|Report:||Legal Capability for Everyday Life Evaluation Report|
|Report commissioned by:||Lisa Wintersteiger, Law for Life|
|Report author:||Liz Mackie, The Gilfillan Partnership|
Executive Summery :
The Legal Capability for Everyday Life project piloted a new approach to developing public legal education (PLE) practices with advice agencies. The project was led by Law for Life working in partnership with three advice agencies; Afghan Association Paiwand, Community Links and Disability Law Service (working with the Attend ABI project). Law for Life worked with these partners to design and deliver a PLE course for groups of 10 to 15 people over six two-hour sessions. The project took place from May to December 2012.
The achievements of the Legal Capability for Everyday Life project were externally evaluated by The Gilfillan Partnership. The external evaluation used the evaluation framework for legal capability developed by Law for Life with University of Bristol and published in the Public Legal Education Evaluation Framework.1 The Legal Capability for Everyday Life project offered the opportunity to test the values of the PLE evaluation framework in guiding the design of resources to deliver PLE within the advice sector and for evaluating the effectiveness and impact of PLE initiatives. Three PLE courses were delivered. Each partner agency recruited from among their service users to take part in the course. For the course run with Paiwand the participants were refugees from Afghanistan living in north London; for the Community Links course participants were local people who are active in community hubs established within the London borough of Newham; and for the Disability Law Service/Attend ABI course the participants were adults with acquired brain injuries. Around 45 people participated in the three courses with around 30 people taking part in all six sessions. To evaluate the key project objective of improving individual legal capability, course participants were asked to complete questionnaires before the course started and after the course ended. The partner agencies also asked service users who were not participating in the course to complete the same before and after questionnaires.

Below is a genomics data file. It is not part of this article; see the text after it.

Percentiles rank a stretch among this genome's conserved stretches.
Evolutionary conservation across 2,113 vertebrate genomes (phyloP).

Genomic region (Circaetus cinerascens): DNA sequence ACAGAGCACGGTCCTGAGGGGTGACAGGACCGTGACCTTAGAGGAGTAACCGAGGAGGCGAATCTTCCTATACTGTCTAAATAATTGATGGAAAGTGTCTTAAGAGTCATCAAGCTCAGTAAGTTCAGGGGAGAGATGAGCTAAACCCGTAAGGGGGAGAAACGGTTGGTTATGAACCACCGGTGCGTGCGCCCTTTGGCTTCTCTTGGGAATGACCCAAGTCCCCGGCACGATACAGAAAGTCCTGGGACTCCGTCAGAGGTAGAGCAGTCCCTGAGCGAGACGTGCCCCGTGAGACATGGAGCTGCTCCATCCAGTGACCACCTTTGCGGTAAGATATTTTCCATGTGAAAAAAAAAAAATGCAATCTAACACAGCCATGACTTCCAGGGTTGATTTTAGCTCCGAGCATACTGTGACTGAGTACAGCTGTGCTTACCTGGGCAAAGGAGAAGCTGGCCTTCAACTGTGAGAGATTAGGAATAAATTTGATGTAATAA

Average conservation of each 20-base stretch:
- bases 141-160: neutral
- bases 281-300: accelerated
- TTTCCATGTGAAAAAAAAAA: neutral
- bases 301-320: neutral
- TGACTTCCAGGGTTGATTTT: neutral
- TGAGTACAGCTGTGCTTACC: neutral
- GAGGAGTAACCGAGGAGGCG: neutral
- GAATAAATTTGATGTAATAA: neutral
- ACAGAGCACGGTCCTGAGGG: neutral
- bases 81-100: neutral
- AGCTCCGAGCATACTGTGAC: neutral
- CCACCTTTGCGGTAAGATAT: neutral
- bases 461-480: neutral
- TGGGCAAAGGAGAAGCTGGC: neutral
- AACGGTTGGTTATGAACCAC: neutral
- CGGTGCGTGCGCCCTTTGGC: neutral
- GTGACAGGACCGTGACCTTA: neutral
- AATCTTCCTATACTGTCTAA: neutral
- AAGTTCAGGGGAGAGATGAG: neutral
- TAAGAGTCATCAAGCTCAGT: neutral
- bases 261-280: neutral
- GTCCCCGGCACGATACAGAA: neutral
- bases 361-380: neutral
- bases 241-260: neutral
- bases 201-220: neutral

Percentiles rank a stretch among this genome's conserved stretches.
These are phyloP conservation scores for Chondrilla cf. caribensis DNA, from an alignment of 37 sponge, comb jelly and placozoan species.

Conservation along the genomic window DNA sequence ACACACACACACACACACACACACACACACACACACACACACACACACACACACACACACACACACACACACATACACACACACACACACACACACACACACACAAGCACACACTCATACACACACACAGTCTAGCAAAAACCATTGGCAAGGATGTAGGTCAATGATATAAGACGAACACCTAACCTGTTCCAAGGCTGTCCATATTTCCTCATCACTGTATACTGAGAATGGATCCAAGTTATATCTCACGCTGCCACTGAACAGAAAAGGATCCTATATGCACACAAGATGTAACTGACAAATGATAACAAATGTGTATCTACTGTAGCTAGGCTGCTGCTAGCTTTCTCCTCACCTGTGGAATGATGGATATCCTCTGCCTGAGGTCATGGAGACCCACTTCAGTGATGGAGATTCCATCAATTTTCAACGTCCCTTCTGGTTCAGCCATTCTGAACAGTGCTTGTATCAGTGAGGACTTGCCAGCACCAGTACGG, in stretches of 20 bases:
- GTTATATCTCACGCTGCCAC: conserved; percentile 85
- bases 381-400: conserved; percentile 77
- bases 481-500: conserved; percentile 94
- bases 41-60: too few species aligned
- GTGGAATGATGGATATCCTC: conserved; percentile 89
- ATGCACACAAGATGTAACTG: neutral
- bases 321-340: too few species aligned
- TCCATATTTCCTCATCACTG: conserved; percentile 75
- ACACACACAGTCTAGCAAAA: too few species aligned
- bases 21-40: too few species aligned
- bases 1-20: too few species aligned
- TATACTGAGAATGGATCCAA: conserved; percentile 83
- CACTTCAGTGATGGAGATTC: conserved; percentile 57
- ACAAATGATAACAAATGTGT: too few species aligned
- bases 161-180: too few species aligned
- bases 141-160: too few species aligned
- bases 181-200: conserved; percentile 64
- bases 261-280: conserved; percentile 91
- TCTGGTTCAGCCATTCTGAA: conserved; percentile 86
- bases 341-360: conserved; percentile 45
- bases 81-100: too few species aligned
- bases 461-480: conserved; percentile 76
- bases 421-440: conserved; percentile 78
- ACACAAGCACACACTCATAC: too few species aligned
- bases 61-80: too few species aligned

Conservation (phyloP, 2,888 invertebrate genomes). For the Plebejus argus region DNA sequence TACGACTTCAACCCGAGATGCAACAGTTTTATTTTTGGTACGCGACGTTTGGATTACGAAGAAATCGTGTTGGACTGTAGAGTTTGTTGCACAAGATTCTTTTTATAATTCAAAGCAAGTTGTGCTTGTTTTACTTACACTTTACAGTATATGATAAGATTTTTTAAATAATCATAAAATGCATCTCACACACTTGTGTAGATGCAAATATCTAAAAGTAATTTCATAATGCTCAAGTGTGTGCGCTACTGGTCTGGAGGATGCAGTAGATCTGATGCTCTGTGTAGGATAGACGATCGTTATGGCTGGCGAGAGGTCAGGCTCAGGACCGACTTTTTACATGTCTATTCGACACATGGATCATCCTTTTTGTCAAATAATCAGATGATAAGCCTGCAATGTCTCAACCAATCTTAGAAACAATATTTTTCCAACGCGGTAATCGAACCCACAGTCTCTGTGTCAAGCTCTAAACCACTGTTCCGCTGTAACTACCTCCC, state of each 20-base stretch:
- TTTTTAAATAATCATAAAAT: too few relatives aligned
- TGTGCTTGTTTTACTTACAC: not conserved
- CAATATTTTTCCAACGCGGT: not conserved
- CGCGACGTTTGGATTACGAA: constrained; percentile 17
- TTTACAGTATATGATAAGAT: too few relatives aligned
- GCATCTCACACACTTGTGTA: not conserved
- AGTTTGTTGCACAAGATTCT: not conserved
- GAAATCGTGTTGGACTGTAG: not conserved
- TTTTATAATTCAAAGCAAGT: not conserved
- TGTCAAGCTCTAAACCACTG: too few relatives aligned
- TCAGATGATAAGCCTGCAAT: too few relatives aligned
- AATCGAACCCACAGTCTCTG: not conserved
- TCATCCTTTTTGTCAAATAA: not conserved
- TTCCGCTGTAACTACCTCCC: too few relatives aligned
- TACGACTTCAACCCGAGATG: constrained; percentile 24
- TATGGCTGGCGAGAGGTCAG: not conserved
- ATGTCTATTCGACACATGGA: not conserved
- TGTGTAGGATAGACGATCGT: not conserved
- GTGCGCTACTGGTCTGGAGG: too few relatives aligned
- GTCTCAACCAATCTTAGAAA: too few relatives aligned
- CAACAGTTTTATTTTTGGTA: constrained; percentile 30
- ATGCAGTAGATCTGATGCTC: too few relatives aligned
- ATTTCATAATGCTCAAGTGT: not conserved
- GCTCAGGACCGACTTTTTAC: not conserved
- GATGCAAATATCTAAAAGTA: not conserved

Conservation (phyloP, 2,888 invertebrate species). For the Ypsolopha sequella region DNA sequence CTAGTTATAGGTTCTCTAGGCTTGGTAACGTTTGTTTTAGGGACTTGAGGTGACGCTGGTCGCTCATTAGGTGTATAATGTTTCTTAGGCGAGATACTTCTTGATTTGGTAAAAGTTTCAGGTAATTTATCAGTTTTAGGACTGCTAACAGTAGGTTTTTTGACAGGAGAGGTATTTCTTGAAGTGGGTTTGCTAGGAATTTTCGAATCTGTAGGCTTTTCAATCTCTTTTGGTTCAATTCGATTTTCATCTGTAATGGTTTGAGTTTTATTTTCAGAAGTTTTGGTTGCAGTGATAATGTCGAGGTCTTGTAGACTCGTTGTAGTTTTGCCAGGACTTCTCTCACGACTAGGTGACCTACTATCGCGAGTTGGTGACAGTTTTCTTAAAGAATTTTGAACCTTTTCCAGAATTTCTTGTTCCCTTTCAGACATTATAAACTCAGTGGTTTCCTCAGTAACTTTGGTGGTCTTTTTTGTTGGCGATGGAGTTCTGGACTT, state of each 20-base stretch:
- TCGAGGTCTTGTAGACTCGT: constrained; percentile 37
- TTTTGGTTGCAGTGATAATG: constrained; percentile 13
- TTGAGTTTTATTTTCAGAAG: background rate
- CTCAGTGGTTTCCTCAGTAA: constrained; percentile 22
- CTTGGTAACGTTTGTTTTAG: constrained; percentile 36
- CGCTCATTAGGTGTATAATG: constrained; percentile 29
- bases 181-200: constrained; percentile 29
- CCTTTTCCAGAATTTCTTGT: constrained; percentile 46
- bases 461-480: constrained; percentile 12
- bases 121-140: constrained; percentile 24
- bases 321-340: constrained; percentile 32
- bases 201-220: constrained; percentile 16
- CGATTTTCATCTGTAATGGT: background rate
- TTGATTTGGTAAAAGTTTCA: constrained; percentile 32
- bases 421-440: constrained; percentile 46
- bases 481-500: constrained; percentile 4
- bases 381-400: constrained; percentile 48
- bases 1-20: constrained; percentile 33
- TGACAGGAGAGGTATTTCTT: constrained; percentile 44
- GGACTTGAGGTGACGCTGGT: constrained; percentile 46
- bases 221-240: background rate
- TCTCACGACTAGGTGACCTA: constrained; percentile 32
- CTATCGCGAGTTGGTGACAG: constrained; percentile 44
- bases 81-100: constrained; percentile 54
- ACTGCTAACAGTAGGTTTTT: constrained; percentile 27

This evaluation approach allows any difference between the before and after position of participants and the before and after position of non-participants to be attributed to participation in the course. The evaluation results show a strong improvement in the legal capability of individuals participating in the PLE course. Those who took part in the PLE course were better able to recognise the legal dimension of day to day issues and more confident that they could tackle these issues or seek appropriate help when necessary, when compared with service users of the same advice agencies who did not take part in the PLE courses.
The advice agencies that took part in the project consider that PLE is becoming increasingly essential to help ordinary people to cope as funding cuts reduce the availability of legal and general advice services. The PLE course developed and piloted through the Legal Capability for Everyday Life project represents an accessible and relatively low-cost measure which advice agencies can use to help their users to become better able to manage their everyday lives without recourse to increasingly limited advice service provision.